Bangor-area sisters Lyn Rohman, 57, and Connie Potvin, 58, never thought of themselves as political activists.

Until recently, the two — Rohman is a fundraising officer at Husson University and Potvin is an employee wellness coach — confined their volunteer efforts to local organizations and projects such as Junior League, Girl Scouts of America, the American Folk Festival, the Bangor Area Chamber of Commerce, and other local civic and social causes.

But at midlife, they have rolled up their sleeves to take on what may well be the most logistically daunting and politically divisive issue of all — global climate change. With leadership from Potvin’s 29-year-old daughter, Amelia Potvin, and the active support of their 76-year-old mother, Beth Martin, the sisters last year founded the Bangor chapter of the Citizens’ Climate Lobby, a nonpartisan international organization aimed at empowering voters and building the political will to counteract climate change.

The two sisters co-lead the Bangor group, which now has an active membership of about 30 and growing. In June, they travelled to Washington, D.C., with other environmental activists from across the country, where they met with members of Maine’s congressional delegation and lobbied in support of Citizens’ Climate Lobby’s across-the-aisle initiatives.

It’s an entirely new experience for them. Connie Potvin, who lives in Hampden, credits her headstrong, independent daughter with getting the family active with the Citizens’ Climate Lobby.

While some families struggle to reconcile generational differences of opinion, it was her daughter’s commitment to environmental causes that tweaked this family’s social conscience and kindled its idealism.

“It really all started with Amelia,” she said.

A role for ‘people like us’

“The whole advocacy world is foreign to us,” said Rohman of Bangor in a recent interview, “but we know there are many more people like us, from our backgrounds, who believe that climate change is real and needs to be addressed.”

People “like her” — she is trim, professional, conservative in dress and manner and married to former Bangor mayor John Rohman — bring a measure of balance to an issue that tends to be co-opted, on both sides of the debate, by more flamboyant, impassioned representatives.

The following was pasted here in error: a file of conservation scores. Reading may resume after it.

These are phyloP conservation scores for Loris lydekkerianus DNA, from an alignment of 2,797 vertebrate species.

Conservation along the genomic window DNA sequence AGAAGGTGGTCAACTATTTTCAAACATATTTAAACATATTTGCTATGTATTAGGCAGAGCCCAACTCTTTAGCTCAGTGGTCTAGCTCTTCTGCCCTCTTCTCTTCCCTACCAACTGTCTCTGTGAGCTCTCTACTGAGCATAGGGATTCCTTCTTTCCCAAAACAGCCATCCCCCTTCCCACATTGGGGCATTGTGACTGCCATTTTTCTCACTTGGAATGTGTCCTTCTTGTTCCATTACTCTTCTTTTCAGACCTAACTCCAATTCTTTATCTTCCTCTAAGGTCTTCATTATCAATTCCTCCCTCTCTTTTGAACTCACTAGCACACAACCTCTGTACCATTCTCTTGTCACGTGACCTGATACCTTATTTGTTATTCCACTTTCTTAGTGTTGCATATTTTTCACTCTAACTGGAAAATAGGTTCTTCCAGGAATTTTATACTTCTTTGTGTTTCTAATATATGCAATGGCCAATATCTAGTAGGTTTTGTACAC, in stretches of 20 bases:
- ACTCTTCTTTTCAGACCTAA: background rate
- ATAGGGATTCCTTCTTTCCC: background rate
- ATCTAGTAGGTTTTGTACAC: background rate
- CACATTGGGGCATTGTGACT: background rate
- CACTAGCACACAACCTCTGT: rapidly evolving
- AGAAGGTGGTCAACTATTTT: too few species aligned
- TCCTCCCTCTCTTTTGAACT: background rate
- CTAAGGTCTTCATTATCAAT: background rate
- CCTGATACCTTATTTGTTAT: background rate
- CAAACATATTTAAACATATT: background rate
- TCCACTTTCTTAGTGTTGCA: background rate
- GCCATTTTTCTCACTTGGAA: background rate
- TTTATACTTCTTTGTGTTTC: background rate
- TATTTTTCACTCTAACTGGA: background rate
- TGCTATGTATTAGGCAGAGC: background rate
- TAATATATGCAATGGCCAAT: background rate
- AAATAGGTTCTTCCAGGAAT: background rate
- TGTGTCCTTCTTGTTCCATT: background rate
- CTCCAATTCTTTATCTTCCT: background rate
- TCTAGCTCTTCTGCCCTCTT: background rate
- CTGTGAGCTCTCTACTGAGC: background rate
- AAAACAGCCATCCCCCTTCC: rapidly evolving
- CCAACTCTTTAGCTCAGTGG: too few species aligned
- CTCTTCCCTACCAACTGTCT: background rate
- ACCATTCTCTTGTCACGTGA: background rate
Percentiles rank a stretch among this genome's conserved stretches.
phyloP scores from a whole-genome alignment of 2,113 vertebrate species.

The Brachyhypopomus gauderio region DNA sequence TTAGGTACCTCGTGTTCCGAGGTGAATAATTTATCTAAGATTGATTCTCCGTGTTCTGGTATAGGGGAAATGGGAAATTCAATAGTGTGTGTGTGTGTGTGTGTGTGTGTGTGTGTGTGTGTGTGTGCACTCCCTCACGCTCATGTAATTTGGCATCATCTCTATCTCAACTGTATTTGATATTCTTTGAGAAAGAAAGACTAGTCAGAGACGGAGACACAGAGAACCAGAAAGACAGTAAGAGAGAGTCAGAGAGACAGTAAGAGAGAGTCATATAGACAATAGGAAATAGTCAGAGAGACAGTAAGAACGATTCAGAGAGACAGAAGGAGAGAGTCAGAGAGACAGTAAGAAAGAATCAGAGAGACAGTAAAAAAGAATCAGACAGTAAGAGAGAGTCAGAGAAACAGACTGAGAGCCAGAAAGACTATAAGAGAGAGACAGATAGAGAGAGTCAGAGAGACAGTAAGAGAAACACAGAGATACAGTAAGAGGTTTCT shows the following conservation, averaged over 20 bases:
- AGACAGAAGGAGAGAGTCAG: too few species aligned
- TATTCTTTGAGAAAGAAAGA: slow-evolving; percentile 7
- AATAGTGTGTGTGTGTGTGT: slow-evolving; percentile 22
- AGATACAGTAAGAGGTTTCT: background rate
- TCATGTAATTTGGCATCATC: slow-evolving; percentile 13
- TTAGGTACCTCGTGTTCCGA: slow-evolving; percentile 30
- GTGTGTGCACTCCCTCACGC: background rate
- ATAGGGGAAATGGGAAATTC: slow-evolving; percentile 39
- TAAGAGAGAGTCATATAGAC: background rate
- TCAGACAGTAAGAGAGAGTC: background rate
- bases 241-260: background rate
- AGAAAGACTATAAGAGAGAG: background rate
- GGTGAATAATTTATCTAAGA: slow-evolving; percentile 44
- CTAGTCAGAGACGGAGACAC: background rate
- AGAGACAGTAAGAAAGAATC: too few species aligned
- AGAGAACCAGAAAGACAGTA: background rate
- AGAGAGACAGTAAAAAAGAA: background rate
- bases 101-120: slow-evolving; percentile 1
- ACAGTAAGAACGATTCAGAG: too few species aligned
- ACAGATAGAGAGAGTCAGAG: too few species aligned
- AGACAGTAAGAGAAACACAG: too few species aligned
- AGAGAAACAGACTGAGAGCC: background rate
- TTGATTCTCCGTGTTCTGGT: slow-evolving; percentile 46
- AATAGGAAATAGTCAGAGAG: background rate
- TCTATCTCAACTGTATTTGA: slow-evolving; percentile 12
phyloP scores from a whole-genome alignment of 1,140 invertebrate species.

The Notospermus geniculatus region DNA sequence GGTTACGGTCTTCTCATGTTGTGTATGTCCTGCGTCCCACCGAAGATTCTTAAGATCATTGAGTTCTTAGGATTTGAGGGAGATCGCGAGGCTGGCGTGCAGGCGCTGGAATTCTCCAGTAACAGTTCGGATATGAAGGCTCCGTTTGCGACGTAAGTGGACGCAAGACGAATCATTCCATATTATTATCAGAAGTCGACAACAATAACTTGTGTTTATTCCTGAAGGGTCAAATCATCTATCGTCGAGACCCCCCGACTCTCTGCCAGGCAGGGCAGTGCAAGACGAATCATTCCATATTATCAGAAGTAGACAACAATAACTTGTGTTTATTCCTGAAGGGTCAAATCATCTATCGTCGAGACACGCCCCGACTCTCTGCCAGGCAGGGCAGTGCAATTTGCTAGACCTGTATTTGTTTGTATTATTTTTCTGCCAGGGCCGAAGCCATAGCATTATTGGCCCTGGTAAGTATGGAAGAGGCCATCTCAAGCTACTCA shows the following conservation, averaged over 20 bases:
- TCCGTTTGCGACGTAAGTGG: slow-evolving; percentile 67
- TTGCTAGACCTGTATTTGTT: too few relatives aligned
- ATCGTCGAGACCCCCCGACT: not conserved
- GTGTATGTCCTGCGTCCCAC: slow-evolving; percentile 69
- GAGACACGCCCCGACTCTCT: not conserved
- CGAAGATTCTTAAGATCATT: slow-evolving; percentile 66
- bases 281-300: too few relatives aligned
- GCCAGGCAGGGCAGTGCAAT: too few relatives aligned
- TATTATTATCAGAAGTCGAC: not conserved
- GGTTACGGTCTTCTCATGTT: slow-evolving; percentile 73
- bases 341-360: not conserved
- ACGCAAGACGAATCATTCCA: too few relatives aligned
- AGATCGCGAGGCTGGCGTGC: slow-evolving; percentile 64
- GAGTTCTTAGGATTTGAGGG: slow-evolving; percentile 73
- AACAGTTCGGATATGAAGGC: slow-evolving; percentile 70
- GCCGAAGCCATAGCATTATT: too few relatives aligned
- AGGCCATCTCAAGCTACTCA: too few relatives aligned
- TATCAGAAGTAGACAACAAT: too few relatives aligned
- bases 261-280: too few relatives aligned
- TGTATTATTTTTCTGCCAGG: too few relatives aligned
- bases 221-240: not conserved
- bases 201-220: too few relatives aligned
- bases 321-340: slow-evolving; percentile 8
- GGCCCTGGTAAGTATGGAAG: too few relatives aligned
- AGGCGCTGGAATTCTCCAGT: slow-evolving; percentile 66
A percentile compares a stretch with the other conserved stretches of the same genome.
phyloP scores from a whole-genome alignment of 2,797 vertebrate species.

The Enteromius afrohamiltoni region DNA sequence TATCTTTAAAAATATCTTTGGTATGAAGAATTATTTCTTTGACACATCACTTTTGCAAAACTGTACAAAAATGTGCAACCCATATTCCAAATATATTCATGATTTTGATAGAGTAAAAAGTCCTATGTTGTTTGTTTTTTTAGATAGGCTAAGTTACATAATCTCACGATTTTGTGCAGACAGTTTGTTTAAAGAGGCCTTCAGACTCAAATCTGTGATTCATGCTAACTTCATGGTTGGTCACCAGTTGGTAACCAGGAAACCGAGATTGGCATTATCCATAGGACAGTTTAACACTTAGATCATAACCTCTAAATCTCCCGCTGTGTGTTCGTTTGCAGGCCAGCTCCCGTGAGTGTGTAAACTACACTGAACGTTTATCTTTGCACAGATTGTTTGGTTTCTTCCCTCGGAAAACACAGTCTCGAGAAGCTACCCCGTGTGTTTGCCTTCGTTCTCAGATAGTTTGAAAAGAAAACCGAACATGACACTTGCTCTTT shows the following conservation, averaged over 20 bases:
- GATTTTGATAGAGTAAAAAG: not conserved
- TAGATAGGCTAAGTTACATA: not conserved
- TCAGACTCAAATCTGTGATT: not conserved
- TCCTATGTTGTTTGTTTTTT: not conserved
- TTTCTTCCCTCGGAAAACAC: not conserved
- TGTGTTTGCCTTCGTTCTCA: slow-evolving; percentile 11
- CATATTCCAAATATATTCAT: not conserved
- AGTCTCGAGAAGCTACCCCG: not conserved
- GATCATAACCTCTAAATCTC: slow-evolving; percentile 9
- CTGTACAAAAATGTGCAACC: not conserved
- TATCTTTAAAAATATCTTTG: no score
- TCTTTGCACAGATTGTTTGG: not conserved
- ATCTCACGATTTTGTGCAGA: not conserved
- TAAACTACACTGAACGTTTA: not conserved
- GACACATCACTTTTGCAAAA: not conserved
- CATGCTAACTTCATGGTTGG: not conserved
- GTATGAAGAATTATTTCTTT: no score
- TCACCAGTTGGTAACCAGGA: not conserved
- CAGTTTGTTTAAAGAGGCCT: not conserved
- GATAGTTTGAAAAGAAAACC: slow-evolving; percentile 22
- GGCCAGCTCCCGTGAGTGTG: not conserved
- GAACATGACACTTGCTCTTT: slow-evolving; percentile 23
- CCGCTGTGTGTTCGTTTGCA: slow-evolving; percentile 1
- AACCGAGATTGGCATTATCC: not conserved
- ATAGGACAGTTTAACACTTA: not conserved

Potvin, married to physician Paul Potvin, has much the same demeanor and a similar perspective on the roll she can play.

“I appreciate the clarity of the [Citizens’ Climate Lobby] mission, the way the organization tries to raise awareness and talk about climate change to members of Congress regardless of where they are on the political spectrum,” said Connie Potvin, who is registered as an unenrolled voter.

Citizens’ Climate Lobby, she said, aims to “turn down the heat” under the fractious political and economic debate surrounding climate change, develop broad agreement that a problem exists and move forward with effective, politically acceptable and scientifically sound solutions.

The problem, and a step toward solution

When Amelia Potvin explained the Citizens’ Climate Lobby’s targeted goals to her mother and her aunt, they were taken by the practical, nonpartisan focus of the organization’s strategy.

Scientists agree that significantly elevated amounts of greenhouse gasses such as carbon dioxide in the Earth’s atmosphere are driving a global warming trend that eclipses any natural patterns of change.

Since the greatest source of these greenhouse gasses is the burning of fossil fuels, the climate change lobby supports a revenue-neutral proposal known as Carbon Fee and Dividend. The measure would impose a fee on fossil fuel producers, creating a fund that returns an annual dividend to American households and providing a financial incentive for energy companies to develop sustainable energy alternatives.

The organization also supports a nonbinding House resolution, introduced in September by Rep. Chris Gibson, R-New York, that acknowledges the broad negative effects of climate change, addresses its human roots and urges House members to work together toward a constructive solution.